Technologies to boost Philippine vegetable industry evaluated

LOS BAÑOS, Laguna--The Vegetable Research and Development Review and Planning was conducted here recently. 

Spearheaded by the Philippine Council for Agriculture, Aquatic and Natural Resources Research and Development of the Department of Science and Technology (DOST-PCAARRD), the activity paved the way for the evaluation of accomplishments, assessment of technologies, identification of gaps, and showcasing of innovative technologies that can help boost the Philippine Vegetable Industry.

Speaking on the importance of the event, Ms. Leilani Pelegrina, Vegetable Industry Strategic S&T Program (ISP) Manager, from the Crops Research Division (CRD), PCAARRD, said that the meeting would help determine which activities were more important and urgent to effect the wise use of resources. 

Among the technologies featured during the meeting were:

1. Phytochemical coating, which was found to extend the shelf-life of vegetables─The coating made from hagimit (Ficus minahassae) prolonged the freshness of tomatoes from 27 to 83 days, a difference of almost two months.

2. Dipping pechay in 1% vinegar solution for two minutes before rinsing─The technology significantly reduced insecticide residues. Other effective methods included use of liquid detergent, boiling, and grilling. The common household practice of washing vegetables with running water failed to lessen insecticide residues in vegetables as shown in a study.

3. Rapid Bioassay for Pesticide Residues (RBPR)─This is a tool that can quickly detect traces of organophosphates and carbamates pesticides in vegetables during pre- and postharvest. RBPR can aid in pesticide regulation programs for agencies such as the Fertilizer and Pesticide Authority, Bureau of Agriculture and Fisheries Standards, Food Development Center, and Organic Certification Center of the Philippines. This technology is currently being pilot-tested in Laguna, Quezon, and Benguet.

4. Biological control agents (BCAs) against bean rust, powdery mildew in tomato, anthracnose, and alternaria leaf spot in Chinese cabbage─BCA are natural enemies of particular pests that are used as part of pest management. IEC materials on these biocon technologies were already published through the project.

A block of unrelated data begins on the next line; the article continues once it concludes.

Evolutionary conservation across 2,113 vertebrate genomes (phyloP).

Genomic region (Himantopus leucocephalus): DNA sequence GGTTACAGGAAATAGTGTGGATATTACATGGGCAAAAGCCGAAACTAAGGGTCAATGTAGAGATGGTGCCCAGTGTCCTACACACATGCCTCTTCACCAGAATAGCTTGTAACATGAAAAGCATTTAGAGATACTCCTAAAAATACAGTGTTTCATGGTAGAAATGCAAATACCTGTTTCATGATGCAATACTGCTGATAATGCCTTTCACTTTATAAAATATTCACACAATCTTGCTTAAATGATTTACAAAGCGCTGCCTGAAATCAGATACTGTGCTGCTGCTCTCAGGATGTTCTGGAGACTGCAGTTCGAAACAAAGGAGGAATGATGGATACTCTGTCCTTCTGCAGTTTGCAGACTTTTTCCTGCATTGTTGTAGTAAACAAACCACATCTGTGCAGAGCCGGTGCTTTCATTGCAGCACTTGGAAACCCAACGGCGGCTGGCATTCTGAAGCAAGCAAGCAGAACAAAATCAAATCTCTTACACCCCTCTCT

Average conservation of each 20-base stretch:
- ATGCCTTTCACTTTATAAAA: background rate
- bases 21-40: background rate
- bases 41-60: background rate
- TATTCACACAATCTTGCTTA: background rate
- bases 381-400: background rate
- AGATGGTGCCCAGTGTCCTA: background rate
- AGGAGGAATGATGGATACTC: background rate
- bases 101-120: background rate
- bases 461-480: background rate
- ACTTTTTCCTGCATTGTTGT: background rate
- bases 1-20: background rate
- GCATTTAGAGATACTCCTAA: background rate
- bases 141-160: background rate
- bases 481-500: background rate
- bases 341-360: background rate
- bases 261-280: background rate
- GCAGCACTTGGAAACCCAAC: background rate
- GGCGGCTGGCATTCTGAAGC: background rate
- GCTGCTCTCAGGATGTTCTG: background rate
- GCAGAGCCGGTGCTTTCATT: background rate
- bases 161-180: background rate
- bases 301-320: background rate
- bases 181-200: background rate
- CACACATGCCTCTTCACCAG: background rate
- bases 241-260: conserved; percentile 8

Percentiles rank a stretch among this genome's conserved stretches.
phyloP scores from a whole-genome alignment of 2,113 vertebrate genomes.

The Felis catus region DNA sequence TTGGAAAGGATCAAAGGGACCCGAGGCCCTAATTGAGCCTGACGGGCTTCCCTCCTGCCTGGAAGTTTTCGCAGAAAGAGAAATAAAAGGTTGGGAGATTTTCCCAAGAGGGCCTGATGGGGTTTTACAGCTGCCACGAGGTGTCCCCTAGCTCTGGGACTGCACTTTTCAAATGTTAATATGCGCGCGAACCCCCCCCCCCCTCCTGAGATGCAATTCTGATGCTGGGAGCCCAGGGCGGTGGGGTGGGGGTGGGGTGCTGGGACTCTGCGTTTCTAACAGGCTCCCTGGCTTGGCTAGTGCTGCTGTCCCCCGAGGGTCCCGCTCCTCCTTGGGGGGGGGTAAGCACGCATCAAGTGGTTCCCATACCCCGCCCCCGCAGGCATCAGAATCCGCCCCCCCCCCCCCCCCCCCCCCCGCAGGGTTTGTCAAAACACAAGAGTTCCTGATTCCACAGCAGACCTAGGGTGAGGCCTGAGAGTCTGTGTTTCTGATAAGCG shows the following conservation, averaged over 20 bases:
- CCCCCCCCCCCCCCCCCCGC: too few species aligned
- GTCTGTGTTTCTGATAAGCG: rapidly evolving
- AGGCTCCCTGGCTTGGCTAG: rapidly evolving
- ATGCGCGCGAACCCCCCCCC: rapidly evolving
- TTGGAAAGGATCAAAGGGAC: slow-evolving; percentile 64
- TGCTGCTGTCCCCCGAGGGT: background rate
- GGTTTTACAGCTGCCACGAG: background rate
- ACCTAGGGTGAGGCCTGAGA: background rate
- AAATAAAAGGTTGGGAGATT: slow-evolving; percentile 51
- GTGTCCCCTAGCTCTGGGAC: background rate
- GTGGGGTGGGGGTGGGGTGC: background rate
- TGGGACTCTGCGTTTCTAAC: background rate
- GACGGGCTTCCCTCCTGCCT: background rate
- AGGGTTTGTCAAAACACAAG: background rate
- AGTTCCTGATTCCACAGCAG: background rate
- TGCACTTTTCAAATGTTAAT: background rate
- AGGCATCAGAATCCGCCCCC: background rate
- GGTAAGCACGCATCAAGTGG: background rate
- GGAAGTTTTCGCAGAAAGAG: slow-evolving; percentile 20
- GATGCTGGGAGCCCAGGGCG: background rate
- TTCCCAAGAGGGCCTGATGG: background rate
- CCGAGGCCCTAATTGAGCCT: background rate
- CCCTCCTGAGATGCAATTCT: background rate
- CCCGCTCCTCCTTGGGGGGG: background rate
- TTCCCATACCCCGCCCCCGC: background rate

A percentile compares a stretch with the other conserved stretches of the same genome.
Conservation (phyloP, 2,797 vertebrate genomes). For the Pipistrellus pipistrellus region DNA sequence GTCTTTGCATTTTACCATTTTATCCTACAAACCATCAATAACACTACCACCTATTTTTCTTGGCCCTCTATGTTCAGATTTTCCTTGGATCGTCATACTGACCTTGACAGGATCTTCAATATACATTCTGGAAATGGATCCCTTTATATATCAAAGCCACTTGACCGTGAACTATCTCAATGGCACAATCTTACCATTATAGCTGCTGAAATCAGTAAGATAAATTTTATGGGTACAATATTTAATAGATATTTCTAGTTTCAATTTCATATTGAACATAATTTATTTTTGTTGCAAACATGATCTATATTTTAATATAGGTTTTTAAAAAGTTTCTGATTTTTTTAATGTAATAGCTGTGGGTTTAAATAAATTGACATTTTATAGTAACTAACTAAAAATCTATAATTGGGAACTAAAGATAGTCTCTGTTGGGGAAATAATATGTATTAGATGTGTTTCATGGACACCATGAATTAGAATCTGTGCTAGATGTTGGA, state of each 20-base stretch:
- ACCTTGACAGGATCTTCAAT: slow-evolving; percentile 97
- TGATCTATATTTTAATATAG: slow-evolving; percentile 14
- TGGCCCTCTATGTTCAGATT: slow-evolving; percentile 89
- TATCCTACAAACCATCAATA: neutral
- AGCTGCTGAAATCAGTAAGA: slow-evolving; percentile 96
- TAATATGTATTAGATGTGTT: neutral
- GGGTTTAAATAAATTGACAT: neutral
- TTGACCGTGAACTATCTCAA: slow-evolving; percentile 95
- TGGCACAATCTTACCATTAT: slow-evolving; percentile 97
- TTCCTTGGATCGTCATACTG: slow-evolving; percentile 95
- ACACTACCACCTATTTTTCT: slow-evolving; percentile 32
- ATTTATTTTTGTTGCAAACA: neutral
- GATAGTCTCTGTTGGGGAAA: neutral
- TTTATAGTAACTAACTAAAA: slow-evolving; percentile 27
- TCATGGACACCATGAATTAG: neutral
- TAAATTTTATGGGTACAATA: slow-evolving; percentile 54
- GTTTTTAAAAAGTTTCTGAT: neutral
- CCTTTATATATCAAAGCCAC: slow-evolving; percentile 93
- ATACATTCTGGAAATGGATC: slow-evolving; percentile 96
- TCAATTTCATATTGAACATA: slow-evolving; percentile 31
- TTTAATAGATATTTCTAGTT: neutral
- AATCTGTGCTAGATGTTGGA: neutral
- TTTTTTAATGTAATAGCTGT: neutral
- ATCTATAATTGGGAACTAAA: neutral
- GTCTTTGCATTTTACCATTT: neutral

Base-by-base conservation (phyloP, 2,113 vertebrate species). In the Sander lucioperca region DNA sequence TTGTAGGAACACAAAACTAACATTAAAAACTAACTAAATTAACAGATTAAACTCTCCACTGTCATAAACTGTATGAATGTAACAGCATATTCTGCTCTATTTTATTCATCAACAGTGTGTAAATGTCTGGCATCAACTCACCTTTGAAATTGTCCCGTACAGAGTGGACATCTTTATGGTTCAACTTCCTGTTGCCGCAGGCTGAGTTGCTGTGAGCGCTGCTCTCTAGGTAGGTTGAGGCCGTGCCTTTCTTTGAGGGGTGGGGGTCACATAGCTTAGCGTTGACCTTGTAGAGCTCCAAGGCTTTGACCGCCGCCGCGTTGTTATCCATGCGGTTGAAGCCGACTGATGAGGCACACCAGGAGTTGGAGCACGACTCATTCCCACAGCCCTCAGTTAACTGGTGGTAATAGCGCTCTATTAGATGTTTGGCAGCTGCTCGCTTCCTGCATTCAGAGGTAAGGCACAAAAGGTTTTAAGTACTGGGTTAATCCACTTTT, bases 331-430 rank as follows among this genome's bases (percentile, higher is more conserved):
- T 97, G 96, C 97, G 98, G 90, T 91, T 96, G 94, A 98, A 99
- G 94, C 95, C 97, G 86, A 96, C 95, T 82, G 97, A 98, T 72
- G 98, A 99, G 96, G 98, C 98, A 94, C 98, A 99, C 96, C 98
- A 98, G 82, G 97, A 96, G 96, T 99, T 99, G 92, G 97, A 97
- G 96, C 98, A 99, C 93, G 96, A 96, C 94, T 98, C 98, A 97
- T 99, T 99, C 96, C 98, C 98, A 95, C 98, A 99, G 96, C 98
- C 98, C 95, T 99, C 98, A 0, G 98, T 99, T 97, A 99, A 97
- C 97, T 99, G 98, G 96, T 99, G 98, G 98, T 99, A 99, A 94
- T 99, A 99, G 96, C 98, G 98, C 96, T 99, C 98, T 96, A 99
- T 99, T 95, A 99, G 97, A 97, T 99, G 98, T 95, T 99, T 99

Exciting opportunities have sprung from the findings of these projects. For one, the optimized grafting technologies for year-round vegetable production are now apt for commercialization.  These grafted seedlings at the Bureau of Plant Industry-Los Baños National Crop Research, Development and Production Support Center (BPI-LBNCRDPSC) range from ₱5 to 8 per seedling for solanaceous, and ₱10 to 12 per seedling for cucurbits.

The Review and Planning also showed that Phase 2 of the project, “Targeting Induced Local Lesions in Genome (TILLING) of Tomato for Multiple Virus Resistance” is on its way. The project will focus on the molecular marker-aided breeding for outstanding fresh, salad, and processing tomato.

The Technology Demonstration project, which is also being implemented by BPI-LBNCRDPSC was presented during the meeting. The project includes landscaped vegetable gardens and a park designed for learning and income generation. It houses four technologies under the organic production system and ten cultural management technologies under the conventional production system.

Thirteen ongoing and completed DOST-PCAARRD R&D Projects on vegetables were presented by implementers from the University of the Philippines Los Baños (UPLB), BPI- LBNCRDPSC, Benguet State University (BSU), Visayas State University (VSU), and Industrial Technology Development Institute (ITDI) to a panel of evaluators and experts from DOST-PCAARRD, UPLB, Philippine Sugar Research Institute (PhilSURIN), Central Luzon State University (CLSU), and Harbest Agribusiness Corporation. Forty-seven participants engaged in the discussion.

Dr. Jocelyn Eusebio, Director of the DOST-PCAARRD Crops Research Division, challenged the team to make their technologies truly beneficial to the Filipino farmers, particularly in increasing yields and profits by reducing pests and diseases, trimming down postharvest losses, lowering production cost, and ensuring food safety, which are the major concerns in the vegetable industry.